Calvin’s Attitude to Public Worship

The Rev William D Maxwell, BD, London

None more generally misunderstood than Calvin.   He was not a destroyer and innovator but had a profound regard for the Catholic principles of worship.  Although not disposed to elaborate ceremonial, a moderate amount of ceremony is necessary to achieve worship beautiful in its dignity and simplicity.  It would be sacrilege to abolish kneeling for prayer. The Sunday service should be conducted from behind the Communion Table since it is clear that Calvin saw it as Eucharist without Communion;  in harmony with Catholic and primitive precedent, the Lord’s Table was the centre of devotion and fellowship.  Left to himself, Calvin would have introduced Absolution (“some striking promise of Scripture”) at Geneva.  Calvin also speaks with favour of the Confessional and proposes alternatives, and of the restoration of Confirmation with the laying on of hands.  The observation of the main feasts of the Christian Year met with his approval. The taking of “reserved” elements to the sick, the receiving first by the minister of the Communion elements, and fixed orders of service (to help the unskilful, to keep harmony between churches, and to prevent “capricious giddiness and levity of innovation”), and the celebration of the Lord’s Supper “at least every Sunday morning” were all favoured by Calvin.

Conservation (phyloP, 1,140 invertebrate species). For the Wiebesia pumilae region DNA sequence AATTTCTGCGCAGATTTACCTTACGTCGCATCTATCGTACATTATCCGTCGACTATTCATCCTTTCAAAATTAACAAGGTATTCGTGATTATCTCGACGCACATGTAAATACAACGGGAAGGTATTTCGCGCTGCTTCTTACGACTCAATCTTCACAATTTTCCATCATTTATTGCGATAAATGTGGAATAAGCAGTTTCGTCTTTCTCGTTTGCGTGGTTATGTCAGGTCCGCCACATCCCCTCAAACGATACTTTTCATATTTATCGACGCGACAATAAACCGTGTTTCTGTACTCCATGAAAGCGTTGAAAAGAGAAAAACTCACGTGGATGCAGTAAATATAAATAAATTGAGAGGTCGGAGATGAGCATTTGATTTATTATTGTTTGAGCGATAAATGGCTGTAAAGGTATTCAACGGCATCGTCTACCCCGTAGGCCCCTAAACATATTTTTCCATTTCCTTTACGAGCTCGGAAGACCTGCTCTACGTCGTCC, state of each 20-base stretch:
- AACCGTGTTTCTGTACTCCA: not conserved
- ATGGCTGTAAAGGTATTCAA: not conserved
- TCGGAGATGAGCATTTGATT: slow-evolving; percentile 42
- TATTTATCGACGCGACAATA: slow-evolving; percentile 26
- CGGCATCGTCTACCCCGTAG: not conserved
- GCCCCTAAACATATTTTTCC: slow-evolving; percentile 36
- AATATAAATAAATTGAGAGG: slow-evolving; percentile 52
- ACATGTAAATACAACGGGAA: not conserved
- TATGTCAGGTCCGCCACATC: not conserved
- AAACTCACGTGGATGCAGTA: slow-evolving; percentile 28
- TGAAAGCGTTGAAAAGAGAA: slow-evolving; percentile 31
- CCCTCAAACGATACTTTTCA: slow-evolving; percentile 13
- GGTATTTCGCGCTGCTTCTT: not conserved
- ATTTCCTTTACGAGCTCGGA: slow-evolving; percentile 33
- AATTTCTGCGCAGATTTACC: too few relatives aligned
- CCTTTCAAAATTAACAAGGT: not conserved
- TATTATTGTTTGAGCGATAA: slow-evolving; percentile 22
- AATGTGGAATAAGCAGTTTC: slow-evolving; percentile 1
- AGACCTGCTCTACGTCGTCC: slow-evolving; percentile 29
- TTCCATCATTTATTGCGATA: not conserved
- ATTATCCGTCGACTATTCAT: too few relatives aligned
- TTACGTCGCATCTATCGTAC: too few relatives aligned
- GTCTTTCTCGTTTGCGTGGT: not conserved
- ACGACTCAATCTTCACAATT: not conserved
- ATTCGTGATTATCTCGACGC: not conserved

Volume 02 1929-30, p21